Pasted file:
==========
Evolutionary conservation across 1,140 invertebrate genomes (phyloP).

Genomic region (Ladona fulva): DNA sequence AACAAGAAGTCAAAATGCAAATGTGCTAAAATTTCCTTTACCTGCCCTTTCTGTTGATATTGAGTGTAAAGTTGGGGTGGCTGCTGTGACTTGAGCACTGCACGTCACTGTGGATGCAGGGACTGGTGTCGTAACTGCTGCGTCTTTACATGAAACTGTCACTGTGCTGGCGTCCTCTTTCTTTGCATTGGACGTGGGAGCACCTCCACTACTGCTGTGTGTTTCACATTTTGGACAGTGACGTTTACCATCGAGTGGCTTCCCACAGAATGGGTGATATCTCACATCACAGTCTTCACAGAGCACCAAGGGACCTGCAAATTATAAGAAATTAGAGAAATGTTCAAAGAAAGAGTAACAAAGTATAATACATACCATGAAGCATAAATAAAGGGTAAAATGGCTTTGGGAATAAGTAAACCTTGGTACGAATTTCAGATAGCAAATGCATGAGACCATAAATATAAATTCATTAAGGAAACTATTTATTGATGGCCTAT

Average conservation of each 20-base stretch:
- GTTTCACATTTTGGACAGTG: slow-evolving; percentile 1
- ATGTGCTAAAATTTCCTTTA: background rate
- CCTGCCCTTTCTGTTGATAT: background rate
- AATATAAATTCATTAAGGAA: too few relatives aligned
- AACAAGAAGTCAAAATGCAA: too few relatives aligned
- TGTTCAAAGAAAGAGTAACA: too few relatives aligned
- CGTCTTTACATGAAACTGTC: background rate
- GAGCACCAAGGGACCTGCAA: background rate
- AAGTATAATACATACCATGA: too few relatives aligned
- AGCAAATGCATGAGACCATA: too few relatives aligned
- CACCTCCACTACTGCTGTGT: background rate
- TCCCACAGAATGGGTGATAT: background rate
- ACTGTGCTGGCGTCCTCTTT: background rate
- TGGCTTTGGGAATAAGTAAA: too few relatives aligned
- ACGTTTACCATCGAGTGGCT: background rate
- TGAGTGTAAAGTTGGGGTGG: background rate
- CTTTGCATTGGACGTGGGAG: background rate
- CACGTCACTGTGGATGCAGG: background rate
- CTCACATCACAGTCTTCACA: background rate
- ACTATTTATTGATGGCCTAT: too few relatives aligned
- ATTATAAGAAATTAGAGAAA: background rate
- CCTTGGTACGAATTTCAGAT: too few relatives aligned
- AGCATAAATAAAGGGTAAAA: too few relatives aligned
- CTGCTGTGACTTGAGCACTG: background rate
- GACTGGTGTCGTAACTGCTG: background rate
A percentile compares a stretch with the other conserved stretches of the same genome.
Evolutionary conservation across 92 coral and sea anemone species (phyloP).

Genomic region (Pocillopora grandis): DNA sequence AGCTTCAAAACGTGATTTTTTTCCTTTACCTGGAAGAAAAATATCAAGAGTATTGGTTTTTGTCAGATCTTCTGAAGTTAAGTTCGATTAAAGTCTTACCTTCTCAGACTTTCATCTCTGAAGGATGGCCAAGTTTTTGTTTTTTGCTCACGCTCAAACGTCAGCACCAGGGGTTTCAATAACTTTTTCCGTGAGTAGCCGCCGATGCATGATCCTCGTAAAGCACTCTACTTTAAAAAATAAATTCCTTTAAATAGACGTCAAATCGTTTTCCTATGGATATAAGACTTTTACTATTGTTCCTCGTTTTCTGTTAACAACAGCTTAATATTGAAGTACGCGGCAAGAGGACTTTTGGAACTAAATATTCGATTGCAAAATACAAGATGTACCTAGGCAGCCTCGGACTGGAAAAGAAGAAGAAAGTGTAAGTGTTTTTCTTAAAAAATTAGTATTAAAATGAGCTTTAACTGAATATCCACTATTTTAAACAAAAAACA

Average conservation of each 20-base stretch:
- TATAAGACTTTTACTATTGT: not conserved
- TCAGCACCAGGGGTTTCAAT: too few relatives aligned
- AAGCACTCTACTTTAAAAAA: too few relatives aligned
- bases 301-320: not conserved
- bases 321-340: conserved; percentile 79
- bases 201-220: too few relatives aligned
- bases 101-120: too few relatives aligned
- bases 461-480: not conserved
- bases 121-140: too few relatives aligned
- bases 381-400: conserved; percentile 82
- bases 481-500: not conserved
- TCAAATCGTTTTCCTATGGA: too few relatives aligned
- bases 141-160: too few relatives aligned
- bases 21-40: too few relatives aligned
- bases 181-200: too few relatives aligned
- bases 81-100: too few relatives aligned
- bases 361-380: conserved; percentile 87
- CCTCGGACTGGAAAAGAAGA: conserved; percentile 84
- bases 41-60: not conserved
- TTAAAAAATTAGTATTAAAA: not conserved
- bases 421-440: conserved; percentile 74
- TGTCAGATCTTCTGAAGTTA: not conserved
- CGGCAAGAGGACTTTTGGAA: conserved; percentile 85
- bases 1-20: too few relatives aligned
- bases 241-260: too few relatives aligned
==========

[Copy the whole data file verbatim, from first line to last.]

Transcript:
Evolutionary conservation across 1,140 invertebrate genomes (phyloP).

Genomic region (Ladona fulva): DNA sequence AACAAGAAGTCAAAATGCAAATGTGCTAAAATTTCCTTTACCTGCCCTTTCTGTTGATATTGAGTGTAAAGTTGGGGTGGCTGCTGTGACTTGAGCACTGCACGTCACTGTGGATGCAGGGACTGGTGTCGTAACTGCTGCGTCTTTACATGAAACTGTCACTGTGCTGGCGTCCTCTTTCTTTGCATTGGACGTGGGAGCACCTCCACTACTGCTGTGTGTTTCACATTTTGGACAGTGACGTTTACCATCGAGTGGCTTCCCACAGAATGGGTGATATCTCACATCACAGTCTTCACAGAGCACCAAGGGACCTGCAAATTATAAGAAATTAGAGAAATGTTCAAAGAAAGAGTAACAAAGTATAATACATACCATGAAGCATAAATAAAGGGTAAAATGGCTTTGGGAATAAGTAAACCTTGGTACGAATTTCAGATAGCAAATGCATGAGACCATAAATATAAATTCATTAAGGAAACTATTTATTGATGGCCTAT

Average conservation of each 20-base stretch:
- GTTTCACATTTTGGACAGTG: slow-evolving; percentile 1
- ATGTGCTAAAATTTCCTTTA: background rate
- CCTGCCCTTTCTGTTGATAT: background rate
- AATATAAATTCATTAAGGAA: too few relatives aligned
- AACAAGAAGTCAAAATGCAA: too few relatives aligned
- TGTTCAAAGAAAGAGTAACA: too few relatives aligned
- CGTCTTTACATGAAACTGTC: background rate
- GAGCACCAAGGGACCTGCAA: background rate
- AAGTATAATACATACCATGA: too few relatives aligned
- AGCAAATGCATGAGACCATA: too few relatives aligned
- CACCTCCACTACTGCTGTGT: background rate
- TCCCACAGAATGGGTGATAT: background rate
- ACTGTGCTGGCGTCCTCTTT: background rate
- TGGCTTTGGGAATAAGTAAA: too few relatives aligned
- ACGTTTACCATCGAGTGGCT: background rate
- TGAGTGTAAAGTTGGGGTGG: background rate
- CTTTGCATTGGACGTGGGAG: background rate
- CACGTCACTGTGGATGCAGG: background rate
- CTCACATCACAGTCTTCACA: background rate
- ACTATTTATTGATGGCCTAT: too few relatives aligned
- ATTATAAGAAATTAGAGAAA: background rate
- CCTTGGTACGAATTTCAGAT: too few relatives aligned
- AGCATAAATAAAGGGTAAAA: too few relatives aligned
- CTGCTGTGACTTGAGCACTG: background rate
- GACTGGTGTCGTAACTGCTG: background rate
A percentile compares a stretch with the other conserved stretches of the same genome.
Evolutionary conservation across 92 coral and sea anemone species (phyloP).

Genomic region (Pocillopora grandis): DNA sequence AGCTTCAAAACGTGATTTTTTTCCTTTACCTGGAAGAAAAATATCAAGAGTATTGGTTTTTGTCAGATCTTCTGAAGTTAAGTTCGATTAAAGTCTTACCTTCTCAGACTTTCATCTCTGAAGGATGGCCAAGTTTTTGTTTTTTGCTCACGCTCAAACGTCAGCACCAGGGGTTTCAATAACTTTTTCCGTGAGTAGCCGCCGATGCATGATCCTCGTAAAGCACTCTACTTTAAAAAATAAATTCCTTTAAATAGACGTCAAATCGTTTTCCTATGGATATAAGACTTTTACTATTGTTCCTCGTTTTCTGTTAACAACAGCTTAATATTGAAGTACGCGGCAAGAGGACTTTTGGAACTAAATATTCGATTGCAAAATACAAGATGTACCTAGGCAGCCTCGGACTGGAAAAGAAGAAGAAAGTGTAAGTGTTTTTCTTAAAAAATTAGTATTAAAATGAGCTTTAACTGAATATCCACTATTTTAAACAAAAAACA

Average conservation of each 20-base stretch:
- TATAAGACTTTTACTATTGT: not conserved
- TCAGCACCAGGGGTTTCAAT: too few relatives aligned
- AAGCACTCTACTTTAAAAAA: too few relatives aligned
- bases 301-320: not conserved
- bases 321-340: conserved; percentile 79
- bases 201-220: too few relatives aligned
- bases 101-120: too few relatives aligned
- bases 461-480: not conserved
- bases 121-140: too few relatives aligned
- bases 381-400: conserved; percentile 82
- bases 481-500: not conserved
- TCAAATCGTTTTCCTATGGA: too few relatives aligned
- bases 141-160: too few relatives aligned
- bases 21-40: too few relatives aligned
- bases 181-200: too few relatives aligned
- bases 81-100: too few relatives aligned
- bases 361-380: conserved; percentile 87
- CCTCGGACTGGAAAAGAAGA: conserved; percentile 84
- bases 41-60: not conserved
- TTAAAAAATTAGTATTAAAA: not conserved
- bases 421-440: conserved; percentile 74
- TGTCAGATCTTCTGAAGTTA: not conserved
- CGGCAAGAGGACTTTTGGAA: conserved; percentile 85
- bases 1-20: too few relatives aligned
- bases 241-260: too few relatives aligned